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Restaurants In Nice - Anything Nice?


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My whife who spent many a TV market in Cannes for the Jim Henson Company entertained at Colombe d'Or in Saint Paul de Vance. Not being a total foodie she can't help on that front but said the setting and restaurant are stunning and hangs amazing artwork by such artists as Matise.

bakerestates

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I love the Colombe D'Or. Instead of Birthday presents, we each get to choose a special place to stay. I made that choice three times.

Sharing food with another human being is an intimate act that should not be indulged in lightly....MFK Fisher

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  • 2 weeks later...

Liked the article in today's New York Times by Mark Bittman. Good one for all those visiting Nice this summer.

Be interesting to see if the restaurants mentioned now become very difficult to get into.

I remember, this was years ago, going to a restaurant in central Nice which was in a converted art deco movie theatre. We had a wonerful meal & at the end of it the curtains hiding the original movie screen parted to reveal a glass wall behind which was the kitchen with all of the staff lined up to take a bow. They got a standing ovation.

Being old, however, I cannot for the life of me remember the name of the restaurant.

Can anybody help? If so, does the place still exist?

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Liked the article in today's New York Times by Mark Bittman. Good one for all those visiting Nice this summer.

Be interesting to see if the restaurants mentioned now become very difficult to get into.

I remember, this was years ago, going to a restaurant in central Nice which was in a converted art deco movie theatre. We had a wonerful meal & at the end of it the curtains hiding the original movie screen parted to reveal a glass wall behind which was the kitchen with all of the staff lined up to take a bow. They got a standing ovation.

Being old, however, I cannot for the life of me remember the name of the restaurant.

Can anybody help? If so, does the place still exist?

I haven't had the time or masochistic patience to compile a Compendium on the Core d'Azur/Nice, I think there are 18 pages worth of titles containing those words; but do a search and you may find it.

John Talbott

blog John Talbott's Paris

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I haven't seen the article, as I don't get that section until Sunday morning...

The problem with these Nice restaurant lists is that they are rarely fresh nor interesting. La Merenda is probably on the list, it is a nice place, but probably doesn't deserve the major kudos it usually receives; and the touristy cafes along the Cours Saleya are usually among the other "usual suspects" on these lists.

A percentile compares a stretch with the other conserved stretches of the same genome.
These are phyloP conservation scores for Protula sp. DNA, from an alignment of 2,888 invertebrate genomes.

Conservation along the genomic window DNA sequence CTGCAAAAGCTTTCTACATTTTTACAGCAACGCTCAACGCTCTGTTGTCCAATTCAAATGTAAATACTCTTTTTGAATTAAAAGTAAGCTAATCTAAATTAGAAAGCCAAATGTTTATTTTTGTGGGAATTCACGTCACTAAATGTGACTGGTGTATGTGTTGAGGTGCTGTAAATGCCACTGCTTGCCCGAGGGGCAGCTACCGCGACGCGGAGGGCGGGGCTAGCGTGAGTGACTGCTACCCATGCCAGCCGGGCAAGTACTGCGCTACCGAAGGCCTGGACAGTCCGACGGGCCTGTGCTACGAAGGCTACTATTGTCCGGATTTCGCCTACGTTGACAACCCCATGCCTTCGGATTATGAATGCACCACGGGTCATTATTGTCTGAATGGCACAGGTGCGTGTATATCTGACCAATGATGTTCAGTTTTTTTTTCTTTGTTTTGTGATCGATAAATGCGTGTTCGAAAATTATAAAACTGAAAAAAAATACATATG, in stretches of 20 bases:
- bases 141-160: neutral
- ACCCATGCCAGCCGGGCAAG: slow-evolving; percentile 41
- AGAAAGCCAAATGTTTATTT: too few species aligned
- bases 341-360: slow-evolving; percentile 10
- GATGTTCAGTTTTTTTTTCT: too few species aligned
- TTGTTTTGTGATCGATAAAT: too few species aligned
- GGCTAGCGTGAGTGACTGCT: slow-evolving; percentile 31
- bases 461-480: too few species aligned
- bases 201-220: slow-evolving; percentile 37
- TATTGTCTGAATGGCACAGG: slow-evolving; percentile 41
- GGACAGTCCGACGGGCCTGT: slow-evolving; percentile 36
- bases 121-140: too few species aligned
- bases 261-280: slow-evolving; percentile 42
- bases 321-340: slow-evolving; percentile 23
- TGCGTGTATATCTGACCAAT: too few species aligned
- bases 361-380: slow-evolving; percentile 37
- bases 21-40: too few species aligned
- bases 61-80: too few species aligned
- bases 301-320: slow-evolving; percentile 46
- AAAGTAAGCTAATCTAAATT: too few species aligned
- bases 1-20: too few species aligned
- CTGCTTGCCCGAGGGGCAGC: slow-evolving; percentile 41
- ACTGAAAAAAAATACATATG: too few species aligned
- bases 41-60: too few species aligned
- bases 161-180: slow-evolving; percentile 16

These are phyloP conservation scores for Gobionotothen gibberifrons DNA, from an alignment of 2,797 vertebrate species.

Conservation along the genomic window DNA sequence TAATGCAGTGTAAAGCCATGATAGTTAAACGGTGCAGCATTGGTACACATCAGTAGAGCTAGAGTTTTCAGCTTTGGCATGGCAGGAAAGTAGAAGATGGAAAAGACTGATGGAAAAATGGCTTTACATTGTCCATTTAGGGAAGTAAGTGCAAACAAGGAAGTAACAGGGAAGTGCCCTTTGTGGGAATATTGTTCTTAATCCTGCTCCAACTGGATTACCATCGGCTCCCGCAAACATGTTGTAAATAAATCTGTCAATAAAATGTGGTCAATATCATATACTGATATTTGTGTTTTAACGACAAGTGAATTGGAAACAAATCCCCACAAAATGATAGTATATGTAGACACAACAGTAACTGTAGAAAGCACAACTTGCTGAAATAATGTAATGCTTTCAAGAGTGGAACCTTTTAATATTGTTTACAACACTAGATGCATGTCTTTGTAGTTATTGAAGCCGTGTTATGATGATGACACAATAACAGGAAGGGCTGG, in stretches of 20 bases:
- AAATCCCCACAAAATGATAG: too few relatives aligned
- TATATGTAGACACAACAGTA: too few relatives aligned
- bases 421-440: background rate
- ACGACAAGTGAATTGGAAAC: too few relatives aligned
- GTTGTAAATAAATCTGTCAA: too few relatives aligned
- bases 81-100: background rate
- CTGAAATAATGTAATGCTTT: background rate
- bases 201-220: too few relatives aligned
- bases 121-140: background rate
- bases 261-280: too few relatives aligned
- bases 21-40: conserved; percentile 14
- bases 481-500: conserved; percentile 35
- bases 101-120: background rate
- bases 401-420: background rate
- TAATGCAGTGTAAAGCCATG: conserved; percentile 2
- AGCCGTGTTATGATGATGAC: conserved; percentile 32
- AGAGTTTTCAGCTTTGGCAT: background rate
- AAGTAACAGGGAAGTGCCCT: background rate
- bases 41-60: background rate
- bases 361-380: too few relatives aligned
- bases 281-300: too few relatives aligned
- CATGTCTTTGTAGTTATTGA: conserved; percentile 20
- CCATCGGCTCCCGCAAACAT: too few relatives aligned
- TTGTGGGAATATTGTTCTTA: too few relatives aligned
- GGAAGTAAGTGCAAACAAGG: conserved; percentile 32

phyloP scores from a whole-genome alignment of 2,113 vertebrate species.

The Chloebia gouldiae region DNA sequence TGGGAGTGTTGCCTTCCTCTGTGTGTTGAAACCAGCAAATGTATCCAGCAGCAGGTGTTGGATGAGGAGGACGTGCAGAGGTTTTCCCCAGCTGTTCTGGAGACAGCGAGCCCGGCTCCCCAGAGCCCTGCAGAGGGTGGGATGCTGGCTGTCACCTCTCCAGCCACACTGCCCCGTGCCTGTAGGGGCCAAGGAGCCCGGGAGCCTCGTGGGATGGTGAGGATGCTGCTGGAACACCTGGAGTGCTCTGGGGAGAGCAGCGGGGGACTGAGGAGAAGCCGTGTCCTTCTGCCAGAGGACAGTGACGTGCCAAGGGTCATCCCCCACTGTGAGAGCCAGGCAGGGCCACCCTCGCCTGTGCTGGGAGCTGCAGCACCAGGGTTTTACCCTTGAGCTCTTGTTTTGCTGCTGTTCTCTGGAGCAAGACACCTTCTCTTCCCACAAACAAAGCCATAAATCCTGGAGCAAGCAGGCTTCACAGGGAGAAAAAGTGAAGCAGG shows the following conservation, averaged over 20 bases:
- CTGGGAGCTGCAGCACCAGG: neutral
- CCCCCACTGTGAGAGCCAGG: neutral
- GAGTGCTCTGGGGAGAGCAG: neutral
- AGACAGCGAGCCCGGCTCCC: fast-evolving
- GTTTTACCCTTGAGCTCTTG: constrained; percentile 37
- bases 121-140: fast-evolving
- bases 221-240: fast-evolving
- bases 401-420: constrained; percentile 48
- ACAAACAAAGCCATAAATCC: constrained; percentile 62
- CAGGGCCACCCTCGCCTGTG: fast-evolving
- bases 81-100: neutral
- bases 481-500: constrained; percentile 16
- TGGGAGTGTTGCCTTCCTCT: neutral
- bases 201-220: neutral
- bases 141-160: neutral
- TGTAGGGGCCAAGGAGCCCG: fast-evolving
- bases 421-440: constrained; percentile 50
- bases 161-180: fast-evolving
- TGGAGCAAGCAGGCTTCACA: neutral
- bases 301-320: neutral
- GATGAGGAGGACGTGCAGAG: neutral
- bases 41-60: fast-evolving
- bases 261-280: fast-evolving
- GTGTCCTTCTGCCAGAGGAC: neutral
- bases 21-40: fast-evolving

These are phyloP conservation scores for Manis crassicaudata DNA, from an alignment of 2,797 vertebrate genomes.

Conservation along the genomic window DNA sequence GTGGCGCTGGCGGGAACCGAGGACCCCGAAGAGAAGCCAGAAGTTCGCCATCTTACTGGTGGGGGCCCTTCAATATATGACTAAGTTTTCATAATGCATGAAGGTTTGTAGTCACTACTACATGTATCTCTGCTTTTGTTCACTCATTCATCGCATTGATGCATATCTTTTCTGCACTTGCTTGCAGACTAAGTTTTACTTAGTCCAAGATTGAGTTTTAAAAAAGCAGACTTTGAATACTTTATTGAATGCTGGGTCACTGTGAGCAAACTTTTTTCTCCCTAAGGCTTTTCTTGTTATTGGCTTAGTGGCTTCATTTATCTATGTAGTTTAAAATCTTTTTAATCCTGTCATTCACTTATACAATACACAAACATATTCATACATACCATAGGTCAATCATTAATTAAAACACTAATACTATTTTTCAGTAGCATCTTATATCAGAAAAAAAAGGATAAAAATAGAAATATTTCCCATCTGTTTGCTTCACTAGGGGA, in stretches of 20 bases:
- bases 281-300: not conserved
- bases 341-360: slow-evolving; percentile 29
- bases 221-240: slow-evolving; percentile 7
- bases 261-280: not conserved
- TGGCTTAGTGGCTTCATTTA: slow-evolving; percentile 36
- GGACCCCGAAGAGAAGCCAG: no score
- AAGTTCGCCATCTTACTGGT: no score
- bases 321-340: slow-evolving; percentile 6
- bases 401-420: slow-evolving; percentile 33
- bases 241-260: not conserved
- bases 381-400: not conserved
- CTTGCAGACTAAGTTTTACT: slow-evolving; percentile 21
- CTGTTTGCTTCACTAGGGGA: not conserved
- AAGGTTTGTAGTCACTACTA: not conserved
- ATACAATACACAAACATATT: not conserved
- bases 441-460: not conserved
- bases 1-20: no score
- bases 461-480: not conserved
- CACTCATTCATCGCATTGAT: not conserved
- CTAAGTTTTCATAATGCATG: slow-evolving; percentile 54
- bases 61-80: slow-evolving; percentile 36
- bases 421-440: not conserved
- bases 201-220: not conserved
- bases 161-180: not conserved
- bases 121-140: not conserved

My favorites in Nice are the rarely mentioned L'Univers, Christian Plumail's wonderful Provencal restaurant, Les Viviers, with the absolute best seafood in the Nice metro area, and La Petite Maison, a former local secret but is lately slowly getting some mention on these lists.

I'll have to read the article tomorrow, though...

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I think that has to be Brasserie Flo click here.

Had lunch there two years back. It was fine but there's a lot more to Nice.

Best wishes,

Mick

Thank you! that was it. I've looked at my diaries now & it was January, 1991 when I went there. It was a dinner for our Managing Director from around Europe & the special menu had been arranged by our French head of HR who loved to dine well. We'd had a good year so... Memorable.

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It is an extrodinary coincidence that there has recently been so much interest in Nice, as I have just been tasked by the girlfriend to "ask my friends on egullet" about restaurant recommendations. I have, of course, read through the existing threads. However, my question is quite a specific one: where can a group of 11 english girls go for dinner in nice? The kinds of places they like in London are Salt Yard, Yauatcha, Fino; in other words, trendy places that aren't astronomically expensive. I suspect that Nice might not have a surfeit of this kind of restaurant, but I promised I'd ask....

I should probably say that it is for a hen night, but before you all recommend your most hated places for fear of destroying an otherwise pleasant restaurant with a group of drunken yobbettes, I should clarify that it will not be the kind of hen-night involving penis earings and male strippers (or so my girlfriend tells me...). The ladies in question are a (relatively) sophisticated bunch.

I thought la Petite Maison might fit the bill; otherwise I suppose there's always brasserie flo. Any imput would be enormously appreciated.

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I suspect that Nice might not have a surfeit of this kind of restaurant, but I promised I'd ask....

Well as a male Yank, I don't think I'm the best one to be helpful here, but Margaret Kemp has an article (on Jouni Tormanen coming to be Ducasse's young talent this month) in this weekend's Bonjour Paris, that also mentions several other restaurants in Nice that I think fit your bill (I know you gotta subscribe but it's worth it {disclosure: I write essays for BP on food-related issues}).